I currently live in a residence for temporary stays in London with which I am under contract. The contract stipulates a minimum term of 5 weeks (which is passed) and then rolls on a weekly basis. I told the residence I want to move out in two weeks and they replied by citing the clause of the contract which prevent me from checking out. The clause specifies a 14 days notice and an additional condition which states I agree not to leave between the 10th of December and the 2nd of January. So far, I respect the 14 days notice but my checkout date falls within the two dates.
If I do not pay, they will keep my deposit which is 3 weeks rent. If I pay to January, it will cost me 3 weeks as well. I do not intend to pay because I already have a new place and do not want to pay for not living there. Basically, if I stay and pay, it will cost me the same as sacrificing the deposit.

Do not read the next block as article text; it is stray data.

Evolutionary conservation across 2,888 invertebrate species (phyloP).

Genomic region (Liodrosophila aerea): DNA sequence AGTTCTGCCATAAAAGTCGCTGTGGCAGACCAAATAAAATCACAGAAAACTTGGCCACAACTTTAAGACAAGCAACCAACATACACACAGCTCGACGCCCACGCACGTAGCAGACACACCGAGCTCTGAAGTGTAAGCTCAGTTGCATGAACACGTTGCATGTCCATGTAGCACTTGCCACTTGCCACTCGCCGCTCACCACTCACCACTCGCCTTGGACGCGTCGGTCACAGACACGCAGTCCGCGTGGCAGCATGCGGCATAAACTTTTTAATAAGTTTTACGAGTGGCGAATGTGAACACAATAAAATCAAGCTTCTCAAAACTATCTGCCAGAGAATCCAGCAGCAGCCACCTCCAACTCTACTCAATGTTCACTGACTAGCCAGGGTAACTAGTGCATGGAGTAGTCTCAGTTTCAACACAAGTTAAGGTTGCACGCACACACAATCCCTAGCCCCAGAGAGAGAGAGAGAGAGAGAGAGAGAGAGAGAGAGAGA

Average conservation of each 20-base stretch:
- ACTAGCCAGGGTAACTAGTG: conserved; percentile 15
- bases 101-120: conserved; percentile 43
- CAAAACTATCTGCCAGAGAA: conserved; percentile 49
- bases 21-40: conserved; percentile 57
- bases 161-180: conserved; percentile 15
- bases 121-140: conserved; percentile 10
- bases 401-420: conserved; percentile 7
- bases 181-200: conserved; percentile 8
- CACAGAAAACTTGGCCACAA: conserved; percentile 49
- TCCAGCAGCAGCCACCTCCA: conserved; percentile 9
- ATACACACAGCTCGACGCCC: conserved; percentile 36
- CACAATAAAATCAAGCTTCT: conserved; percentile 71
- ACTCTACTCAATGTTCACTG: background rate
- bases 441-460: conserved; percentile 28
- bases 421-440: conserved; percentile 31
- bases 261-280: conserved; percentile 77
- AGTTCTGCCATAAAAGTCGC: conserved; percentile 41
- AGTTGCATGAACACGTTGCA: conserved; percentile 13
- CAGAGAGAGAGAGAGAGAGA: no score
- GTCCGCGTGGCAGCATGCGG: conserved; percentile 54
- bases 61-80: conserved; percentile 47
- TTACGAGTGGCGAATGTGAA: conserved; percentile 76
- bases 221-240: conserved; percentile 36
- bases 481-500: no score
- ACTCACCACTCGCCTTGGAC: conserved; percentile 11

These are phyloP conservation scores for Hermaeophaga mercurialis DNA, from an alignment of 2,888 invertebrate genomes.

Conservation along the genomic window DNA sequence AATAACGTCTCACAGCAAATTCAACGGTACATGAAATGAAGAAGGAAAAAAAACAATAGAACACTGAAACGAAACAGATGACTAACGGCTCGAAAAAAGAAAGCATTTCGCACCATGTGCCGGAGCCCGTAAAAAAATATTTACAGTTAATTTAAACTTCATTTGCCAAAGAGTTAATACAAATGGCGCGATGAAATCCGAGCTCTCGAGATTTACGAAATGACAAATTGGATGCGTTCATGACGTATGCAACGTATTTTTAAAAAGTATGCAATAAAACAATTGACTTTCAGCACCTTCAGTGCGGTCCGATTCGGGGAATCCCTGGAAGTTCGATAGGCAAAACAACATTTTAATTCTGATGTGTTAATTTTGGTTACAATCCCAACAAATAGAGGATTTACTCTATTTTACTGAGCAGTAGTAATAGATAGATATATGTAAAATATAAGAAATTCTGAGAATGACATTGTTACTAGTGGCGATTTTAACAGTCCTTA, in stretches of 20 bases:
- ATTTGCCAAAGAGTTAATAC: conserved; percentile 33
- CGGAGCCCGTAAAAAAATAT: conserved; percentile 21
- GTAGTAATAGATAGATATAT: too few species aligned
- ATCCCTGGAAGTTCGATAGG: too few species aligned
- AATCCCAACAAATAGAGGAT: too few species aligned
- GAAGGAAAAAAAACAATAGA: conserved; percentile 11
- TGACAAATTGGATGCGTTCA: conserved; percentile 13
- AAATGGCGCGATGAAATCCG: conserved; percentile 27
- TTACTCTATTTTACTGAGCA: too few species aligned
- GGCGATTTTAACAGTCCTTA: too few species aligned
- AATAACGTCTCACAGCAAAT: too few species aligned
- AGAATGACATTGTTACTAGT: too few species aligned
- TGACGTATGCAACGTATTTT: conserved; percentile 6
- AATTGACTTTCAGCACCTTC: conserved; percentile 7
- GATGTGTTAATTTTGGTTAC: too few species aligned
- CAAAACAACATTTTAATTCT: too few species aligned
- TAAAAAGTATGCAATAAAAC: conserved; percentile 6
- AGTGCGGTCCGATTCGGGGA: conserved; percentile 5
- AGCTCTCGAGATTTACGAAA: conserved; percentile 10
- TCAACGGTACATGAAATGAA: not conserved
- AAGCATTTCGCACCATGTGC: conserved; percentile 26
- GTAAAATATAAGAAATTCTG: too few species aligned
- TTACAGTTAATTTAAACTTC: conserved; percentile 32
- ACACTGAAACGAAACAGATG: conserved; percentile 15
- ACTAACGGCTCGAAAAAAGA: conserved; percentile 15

I am not from the UK and in my country such a clause would be illegal because abusive since it forces "weak part" (the tenant) to pay and the contract is not fair for both parts. If the clause is illegal, then law prevails on the contract and I can safely ignore this clause. Is such a clause legal in the UK? I have been told the law of 1977 describes the conditions of checking out. Does this clause fit in the frame of this law?
The other leavers I have is to exit the contract by stopping paying the rent and being evicted. It will cost me the deposit. The contract itself is a bit dodgy. The flat I have been allocated to is not the one on the contract. Some sentences in the contract are meaningless. Is there a way to break the contract for such a reason?